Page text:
LSU’s annual summer Tiger Tour wrapped up earlier this week in Metairie, with several coaches meeting with the media, including new passing game coordinator/receivers coach Joe Brady, who had his first significant availability, with quite a lot discussed.
Tiger Rag’s James Moran posted a transcript here. A few choice cuts:
Why did you leave a job with the New Orleans Saints to join LSU?
“I know this might not be the right terminology, but I’ve always been one where my head is always where my butt is. I’m never looking for the next job. What I mean by that is, if you take care of where you are, everything else will take care of itself.
“I saw LSU as an elite opportunity. I know LSU is an elite program. The receiver unit at LSU is… it’s hard to find a better unit to coach, both from a historic standpoint and the group I’m coaching right now. So I thought having an opportunity to put a stamp on the offense to help take LSU to the next level from an offensive perspective was an opportunity I couldn’t pass up.”
It was a lot of the talk that we heard for most of the spring — and to be fair, did see in action in the spring game. Spread formations, faster tempo, with an emphasis on getting the ball into space.
Do you do anything different when working with receivers than perhaps previous LSU teams?
“At the end of the day, receivers at LSU have always stood out and had success. I think it’s important for a receiver to have fun playing football. I played wide receiver and I was very… black and white. I think the game of football is very gray. We’re paying attention to detail in the things that we do, but at the same time we’re not going to coach the athletes out of our football players. We’re going to allow them to have fun. We’re going to allow them to do what they do best. From that standpoint, we go out to practice, sometimes the drills we do are unconventional. But we’re trying to bring that athletic ability out of our guys.”
Last season receivers essentially stuck to their position exclusively. How will that change moving forward?
“We don’t want any of our guys learning a position. They’re learning concepts. We can move everybody around the field. And ideally the type of receiver that we’re recruiting can play all three or four positions. So they’re learning concepts, not necessarily ‘this is what I do on this play,’ so I have the ability to move a guy from the boundary to the slot, from the slot to the field. So at the end of the day, his job doesn’t change. He just knows the scheme. We’re not teaching guys to be strictly X or Z receivers. If people know exactly where guys are going to be, defenses can do what they want to do and take guys out of the game. If we can move guys around and get them into positions that they want to get into to attack the people in the coverages in areas where we’ll have the advantage, we’ll know exactly where our guys are and we’re in the advantage.”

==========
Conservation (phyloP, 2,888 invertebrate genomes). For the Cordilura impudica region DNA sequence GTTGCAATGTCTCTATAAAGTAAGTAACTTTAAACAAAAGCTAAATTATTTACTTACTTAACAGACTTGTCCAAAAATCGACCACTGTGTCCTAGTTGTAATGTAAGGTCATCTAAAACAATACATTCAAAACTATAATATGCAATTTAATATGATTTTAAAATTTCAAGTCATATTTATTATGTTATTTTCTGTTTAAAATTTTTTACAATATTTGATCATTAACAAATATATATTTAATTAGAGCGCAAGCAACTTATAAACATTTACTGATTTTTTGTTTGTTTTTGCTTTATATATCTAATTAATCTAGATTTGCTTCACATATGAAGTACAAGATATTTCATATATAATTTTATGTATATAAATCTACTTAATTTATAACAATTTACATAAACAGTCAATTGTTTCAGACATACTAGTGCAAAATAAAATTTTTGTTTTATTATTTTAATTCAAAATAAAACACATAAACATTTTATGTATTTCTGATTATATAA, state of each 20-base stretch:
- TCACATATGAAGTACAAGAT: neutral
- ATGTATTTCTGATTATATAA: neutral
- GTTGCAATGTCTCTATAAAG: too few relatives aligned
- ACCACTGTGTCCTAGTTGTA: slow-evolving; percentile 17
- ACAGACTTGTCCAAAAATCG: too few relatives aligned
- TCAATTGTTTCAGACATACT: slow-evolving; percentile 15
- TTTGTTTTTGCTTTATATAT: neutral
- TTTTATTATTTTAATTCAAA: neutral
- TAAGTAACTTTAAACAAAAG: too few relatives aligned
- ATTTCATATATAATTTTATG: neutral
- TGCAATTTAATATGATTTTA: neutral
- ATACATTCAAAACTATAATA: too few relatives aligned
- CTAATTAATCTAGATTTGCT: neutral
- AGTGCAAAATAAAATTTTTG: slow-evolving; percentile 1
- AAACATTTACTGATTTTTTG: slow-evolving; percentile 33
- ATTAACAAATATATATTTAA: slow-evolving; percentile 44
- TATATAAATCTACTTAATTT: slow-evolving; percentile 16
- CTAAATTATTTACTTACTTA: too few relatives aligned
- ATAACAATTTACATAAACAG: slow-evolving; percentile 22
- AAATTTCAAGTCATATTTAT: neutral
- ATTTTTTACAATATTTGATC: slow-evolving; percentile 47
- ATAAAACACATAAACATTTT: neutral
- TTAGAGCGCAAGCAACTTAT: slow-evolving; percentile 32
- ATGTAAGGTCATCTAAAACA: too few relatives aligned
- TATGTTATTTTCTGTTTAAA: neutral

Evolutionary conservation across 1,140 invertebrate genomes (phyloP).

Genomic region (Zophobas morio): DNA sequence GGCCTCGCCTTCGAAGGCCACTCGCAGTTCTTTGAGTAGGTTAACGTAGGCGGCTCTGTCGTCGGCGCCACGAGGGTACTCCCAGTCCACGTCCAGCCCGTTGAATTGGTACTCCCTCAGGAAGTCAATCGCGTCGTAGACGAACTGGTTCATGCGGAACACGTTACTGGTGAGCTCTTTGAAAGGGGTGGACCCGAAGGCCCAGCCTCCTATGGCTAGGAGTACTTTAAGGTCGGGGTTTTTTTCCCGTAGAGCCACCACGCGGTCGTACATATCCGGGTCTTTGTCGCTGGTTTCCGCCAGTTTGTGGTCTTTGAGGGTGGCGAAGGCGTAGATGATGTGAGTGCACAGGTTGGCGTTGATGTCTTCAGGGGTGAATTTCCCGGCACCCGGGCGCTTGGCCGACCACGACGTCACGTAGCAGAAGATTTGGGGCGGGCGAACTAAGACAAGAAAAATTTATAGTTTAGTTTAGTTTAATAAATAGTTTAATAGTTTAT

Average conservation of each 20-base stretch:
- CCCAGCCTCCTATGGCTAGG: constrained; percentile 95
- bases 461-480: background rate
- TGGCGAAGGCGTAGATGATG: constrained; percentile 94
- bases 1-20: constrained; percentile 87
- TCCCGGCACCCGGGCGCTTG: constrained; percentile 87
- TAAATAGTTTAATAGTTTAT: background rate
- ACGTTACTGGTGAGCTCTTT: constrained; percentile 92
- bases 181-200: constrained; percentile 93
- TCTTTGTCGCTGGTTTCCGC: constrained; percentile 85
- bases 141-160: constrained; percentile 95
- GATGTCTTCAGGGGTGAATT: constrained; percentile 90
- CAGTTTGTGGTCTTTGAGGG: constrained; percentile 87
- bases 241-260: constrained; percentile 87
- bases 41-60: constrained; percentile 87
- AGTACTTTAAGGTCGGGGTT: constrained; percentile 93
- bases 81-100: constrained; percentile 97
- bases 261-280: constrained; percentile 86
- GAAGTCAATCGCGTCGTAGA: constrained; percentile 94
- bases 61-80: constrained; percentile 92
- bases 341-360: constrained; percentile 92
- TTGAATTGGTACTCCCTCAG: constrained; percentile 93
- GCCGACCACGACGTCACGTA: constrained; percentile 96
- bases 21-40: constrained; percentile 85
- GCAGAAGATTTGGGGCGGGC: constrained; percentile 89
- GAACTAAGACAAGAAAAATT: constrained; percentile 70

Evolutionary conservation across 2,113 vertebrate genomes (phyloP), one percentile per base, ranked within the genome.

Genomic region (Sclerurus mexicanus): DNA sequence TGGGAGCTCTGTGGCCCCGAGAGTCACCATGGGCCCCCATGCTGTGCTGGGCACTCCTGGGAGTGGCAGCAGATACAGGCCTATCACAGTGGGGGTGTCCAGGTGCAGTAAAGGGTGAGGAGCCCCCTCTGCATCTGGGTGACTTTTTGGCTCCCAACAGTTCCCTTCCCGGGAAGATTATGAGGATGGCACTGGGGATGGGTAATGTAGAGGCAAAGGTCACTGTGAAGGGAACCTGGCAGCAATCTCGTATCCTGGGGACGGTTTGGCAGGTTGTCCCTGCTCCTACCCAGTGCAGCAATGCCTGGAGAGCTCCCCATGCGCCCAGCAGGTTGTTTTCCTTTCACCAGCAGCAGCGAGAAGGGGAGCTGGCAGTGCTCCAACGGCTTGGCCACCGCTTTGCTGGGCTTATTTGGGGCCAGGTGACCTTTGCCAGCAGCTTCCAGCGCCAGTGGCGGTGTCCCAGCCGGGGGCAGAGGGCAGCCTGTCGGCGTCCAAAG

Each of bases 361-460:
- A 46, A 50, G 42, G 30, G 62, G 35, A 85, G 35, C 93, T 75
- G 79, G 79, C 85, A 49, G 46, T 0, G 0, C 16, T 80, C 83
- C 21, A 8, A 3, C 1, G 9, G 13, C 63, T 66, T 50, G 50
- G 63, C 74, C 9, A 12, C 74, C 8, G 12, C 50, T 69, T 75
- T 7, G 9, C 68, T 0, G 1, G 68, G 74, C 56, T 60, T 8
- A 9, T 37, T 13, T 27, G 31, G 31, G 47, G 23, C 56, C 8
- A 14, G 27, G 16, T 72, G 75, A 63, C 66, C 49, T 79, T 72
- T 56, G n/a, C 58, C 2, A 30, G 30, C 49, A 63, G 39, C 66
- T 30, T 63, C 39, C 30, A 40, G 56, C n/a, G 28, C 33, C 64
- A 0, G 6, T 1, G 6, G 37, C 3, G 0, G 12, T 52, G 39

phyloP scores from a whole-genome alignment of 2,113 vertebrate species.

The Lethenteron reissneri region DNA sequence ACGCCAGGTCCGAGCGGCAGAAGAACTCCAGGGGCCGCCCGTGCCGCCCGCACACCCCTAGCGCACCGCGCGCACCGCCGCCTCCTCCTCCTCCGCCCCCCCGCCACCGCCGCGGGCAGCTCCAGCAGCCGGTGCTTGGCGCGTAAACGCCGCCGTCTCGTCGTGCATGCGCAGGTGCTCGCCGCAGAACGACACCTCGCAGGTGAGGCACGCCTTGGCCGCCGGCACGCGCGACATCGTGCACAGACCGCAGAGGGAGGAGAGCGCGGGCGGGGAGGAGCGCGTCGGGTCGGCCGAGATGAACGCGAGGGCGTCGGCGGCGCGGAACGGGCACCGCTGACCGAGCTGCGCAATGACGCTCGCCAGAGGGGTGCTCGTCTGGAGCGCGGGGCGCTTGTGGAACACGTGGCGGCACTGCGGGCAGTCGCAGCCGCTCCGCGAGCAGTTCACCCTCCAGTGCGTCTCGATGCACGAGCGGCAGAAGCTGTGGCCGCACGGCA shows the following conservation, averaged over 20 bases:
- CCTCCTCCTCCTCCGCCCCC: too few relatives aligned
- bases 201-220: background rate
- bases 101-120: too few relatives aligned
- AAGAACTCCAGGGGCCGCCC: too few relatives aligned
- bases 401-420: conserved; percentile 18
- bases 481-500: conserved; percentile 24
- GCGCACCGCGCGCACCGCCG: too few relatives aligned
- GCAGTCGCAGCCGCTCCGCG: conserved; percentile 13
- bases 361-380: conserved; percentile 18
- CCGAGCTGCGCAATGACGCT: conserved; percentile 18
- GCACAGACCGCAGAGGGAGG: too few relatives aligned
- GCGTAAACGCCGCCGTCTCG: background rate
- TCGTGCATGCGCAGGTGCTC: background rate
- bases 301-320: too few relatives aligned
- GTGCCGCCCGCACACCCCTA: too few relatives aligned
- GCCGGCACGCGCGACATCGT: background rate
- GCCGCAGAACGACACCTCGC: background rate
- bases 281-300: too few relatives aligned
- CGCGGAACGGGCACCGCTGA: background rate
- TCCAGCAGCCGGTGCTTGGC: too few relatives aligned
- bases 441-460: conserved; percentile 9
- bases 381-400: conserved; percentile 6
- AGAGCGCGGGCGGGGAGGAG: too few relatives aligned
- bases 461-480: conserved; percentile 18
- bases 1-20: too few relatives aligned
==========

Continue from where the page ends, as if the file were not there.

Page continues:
What will this offense look like? How would you describe it?
“You’re going to see an up-tempo offense that’s going to get our speed in space. That is different than things I’ve seen in the past. When you’re an up-tempo offense that gets your speed in space, good things are going to happen. You can get the best players on the field with the ball in their hands, I think then you’re sitting back and enjoying what you’re watching. So when I say get your popcorn ready, when you’re sitting there enjoying a movie and everything’s good, I think that’s what you’re going to be doing when you see our offense this fall.”
Offensive coordinator Steve Ensminger was also on hand:
It was a lot of the same talk — but some of the interactions with Brady stand out. And it matches what I had been told about the two at the time of the hire. Ensminger and Brady hit it off in the summer of ‘18 as the LSU and Saints’ staff did some work together, and that led to the push to bring the young assistant in.
And of course, Dave Aranda and Ed Orgeron met with media as well...
Some other outtakes from the session:
- Brady specifically mentioned the offense no longer huddling, although Ensminger did indicate that the team isn’t completely abandoning 12 and 21 personnel groupings, and still change tempos at times.
- No talk of Ed Ingram yet, but Chasen Hines and Adrian Magee were hinted as the main competition for the open left guard spot on the offensive line.
- Still seems like Stephen Sullivan will be the lead tight end, but both Brady and Ensminger mentioned rotating players as needed.
- Apu Ika weighs in at 350 pounds right now, with hopes that he’ll drop another 10 by the season. Tyler Shelvin is around 340, which is a good 40 pounds under what he weighed a year ago.
- Michael Divinity will mostly play inside, but may still play on the edge in some pass-rush situations.
- Jacoby Stevens will return to the “Quarter” linebacker/DB position, but may see more time on the field with that position used in more sub-packages. Freshman Marcel Brooks may also get some looks there.
- Sophomore Terrace Marshall drew some praise from Orgeron, along with freshmen Tyrion Davis-Price and Trey Palmer.